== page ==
This post is in honor of all those who show me what strength means; you are my aspiration everyday, and I cannot thank you enough.
When you think of strength, what do you imagine? What comes to mind?
Is strength loud, or is it quiet and subtle?
What makes something “strong?”
I think we often define strength in terms of power relations, trying to quantify dynamics– strength in numbers, comparative or hierarchical. Much of it appears to be based on a consequential action or outcomes. We’ll hear, “He is stronger than me, because he can lift more at the gym,” “She is in the most powerful position in our company, making all the important decisions,” or “The United States is stronger than most countries due to its international influence, its position on the Security Council, and its economic power.” (Sorry, I was a political science major.)
But strength, as with everything in life, is complicated and multidimensional. Are we talking about physical, emotional, or mental strength? Strength in a group or personal strength? Influence?
I guess what I’m trying to answer is this: what is the truest essence of strength. Or in other words, what does it really mean truly have strength or be strong?
Before I continue, I want to share what inspired me to write this post. Here’s just a few of the myriad examples of strength in my own life.
1. For my best friend who stayed up with a girl who self-harmed, in order to speak truth of love, support, and encouragement.
2. For the best friend who mustered up with courage to see a counselor when she battled depression and anxiety, instead of living in passivity and “saving face.” She stood against the silence surrounding mental health in the Asian community.
3. For moments in which I surprise myself to speak in another’s defense when a friend was utterly disrespected, insulted, and deeply hurt, rather than hesitate with my tongue held back.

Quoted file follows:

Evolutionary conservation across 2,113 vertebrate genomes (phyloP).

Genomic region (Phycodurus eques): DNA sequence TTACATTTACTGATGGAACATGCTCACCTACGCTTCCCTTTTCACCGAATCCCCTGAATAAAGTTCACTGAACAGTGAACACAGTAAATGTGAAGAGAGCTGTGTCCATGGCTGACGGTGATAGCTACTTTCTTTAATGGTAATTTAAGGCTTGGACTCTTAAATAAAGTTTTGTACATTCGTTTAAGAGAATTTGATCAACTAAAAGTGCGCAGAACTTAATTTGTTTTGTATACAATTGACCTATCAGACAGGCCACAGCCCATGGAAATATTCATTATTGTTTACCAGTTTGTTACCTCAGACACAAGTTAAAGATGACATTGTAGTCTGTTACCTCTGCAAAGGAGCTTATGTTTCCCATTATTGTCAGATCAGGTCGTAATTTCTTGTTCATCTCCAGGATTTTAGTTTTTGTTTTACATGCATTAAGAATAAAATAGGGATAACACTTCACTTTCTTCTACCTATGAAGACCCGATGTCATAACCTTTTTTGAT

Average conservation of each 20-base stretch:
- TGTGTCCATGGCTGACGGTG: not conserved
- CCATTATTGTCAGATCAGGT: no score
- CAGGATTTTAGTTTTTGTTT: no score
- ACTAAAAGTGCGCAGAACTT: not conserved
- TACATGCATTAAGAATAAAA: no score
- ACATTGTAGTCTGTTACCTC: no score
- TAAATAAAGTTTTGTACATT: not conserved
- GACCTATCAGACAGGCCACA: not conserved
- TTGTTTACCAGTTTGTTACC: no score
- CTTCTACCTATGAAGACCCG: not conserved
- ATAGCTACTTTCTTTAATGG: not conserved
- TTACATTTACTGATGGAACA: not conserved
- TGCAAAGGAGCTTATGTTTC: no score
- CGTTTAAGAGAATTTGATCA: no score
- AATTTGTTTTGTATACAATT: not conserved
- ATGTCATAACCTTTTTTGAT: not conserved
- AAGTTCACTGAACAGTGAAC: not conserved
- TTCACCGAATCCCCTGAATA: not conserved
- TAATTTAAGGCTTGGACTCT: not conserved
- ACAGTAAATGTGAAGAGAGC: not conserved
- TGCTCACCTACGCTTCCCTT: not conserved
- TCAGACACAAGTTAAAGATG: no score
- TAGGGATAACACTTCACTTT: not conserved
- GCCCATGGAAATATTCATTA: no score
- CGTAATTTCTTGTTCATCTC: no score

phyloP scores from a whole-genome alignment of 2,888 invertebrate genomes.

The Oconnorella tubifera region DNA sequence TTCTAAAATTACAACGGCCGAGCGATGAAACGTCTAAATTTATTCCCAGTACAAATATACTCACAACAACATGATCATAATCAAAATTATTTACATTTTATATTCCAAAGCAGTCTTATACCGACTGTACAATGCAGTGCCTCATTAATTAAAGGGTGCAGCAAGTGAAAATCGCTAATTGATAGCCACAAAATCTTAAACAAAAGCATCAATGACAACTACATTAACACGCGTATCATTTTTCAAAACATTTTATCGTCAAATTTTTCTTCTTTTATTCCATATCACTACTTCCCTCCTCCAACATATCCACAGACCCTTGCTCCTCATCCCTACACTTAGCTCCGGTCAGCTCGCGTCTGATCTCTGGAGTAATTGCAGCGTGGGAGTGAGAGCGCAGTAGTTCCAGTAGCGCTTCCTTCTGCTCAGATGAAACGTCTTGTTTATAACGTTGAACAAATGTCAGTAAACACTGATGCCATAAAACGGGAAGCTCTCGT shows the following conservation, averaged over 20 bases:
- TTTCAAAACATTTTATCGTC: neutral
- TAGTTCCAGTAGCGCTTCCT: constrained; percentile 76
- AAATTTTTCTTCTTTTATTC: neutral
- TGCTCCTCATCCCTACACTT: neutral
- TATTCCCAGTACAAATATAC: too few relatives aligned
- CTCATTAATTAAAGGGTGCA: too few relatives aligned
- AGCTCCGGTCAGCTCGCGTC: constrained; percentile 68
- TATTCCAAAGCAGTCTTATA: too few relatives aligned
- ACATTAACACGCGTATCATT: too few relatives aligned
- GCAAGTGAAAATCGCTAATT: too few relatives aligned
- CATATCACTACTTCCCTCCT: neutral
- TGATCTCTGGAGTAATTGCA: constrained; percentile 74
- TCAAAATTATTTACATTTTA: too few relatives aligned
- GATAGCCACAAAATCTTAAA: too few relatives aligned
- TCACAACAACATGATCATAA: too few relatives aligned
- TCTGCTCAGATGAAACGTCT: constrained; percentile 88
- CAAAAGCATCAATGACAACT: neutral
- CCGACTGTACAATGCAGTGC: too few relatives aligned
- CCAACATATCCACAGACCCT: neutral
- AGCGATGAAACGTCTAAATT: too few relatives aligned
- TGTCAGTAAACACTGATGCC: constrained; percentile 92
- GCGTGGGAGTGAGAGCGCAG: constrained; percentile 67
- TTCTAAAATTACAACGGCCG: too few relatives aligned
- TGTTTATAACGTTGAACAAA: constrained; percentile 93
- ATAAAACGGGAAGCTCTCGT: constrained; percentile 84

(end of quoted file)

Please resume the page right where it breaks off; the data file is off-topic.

4. For every social worker who refuses to give up in advocating for the disenfranchised, despite every system turned against them.
…and there are so many more reasons.
This is my conclusion:
The true essence of strength involves two major foundational principles. The first is doing the inherently good, and the second is the way by which that can be done — seeing our full dignity and divine identity in ourselves and others. Our full humanity. Strength can be personal and quiet, where we do things that are difficult, challenging, or push us out of our comfort zone, because they are good and right. Even the smallest decision is transformative. It is self-care and self-respect. What is easy for one can be seemingly impossible for another, and those individual differences should never be overlooked. Similarly, strength can be loud or apparent, refusing to give up. It is having agency to determine one’s life– choice. It is standing in solidarity with another and refusing to be passive or silent, protecting and adhering to what is just and good. In the famous words of Desmond Tutu, “If you are neutral in situations of injustice, you have chosen the side of the oppressor.”
True strength is an invitation to be fearless, even for a moment, to abide by inherent goodness. That is where strength and courage intersect.
At the core of it all is love– love for self, love for others.
Strength is love.
Love is strength.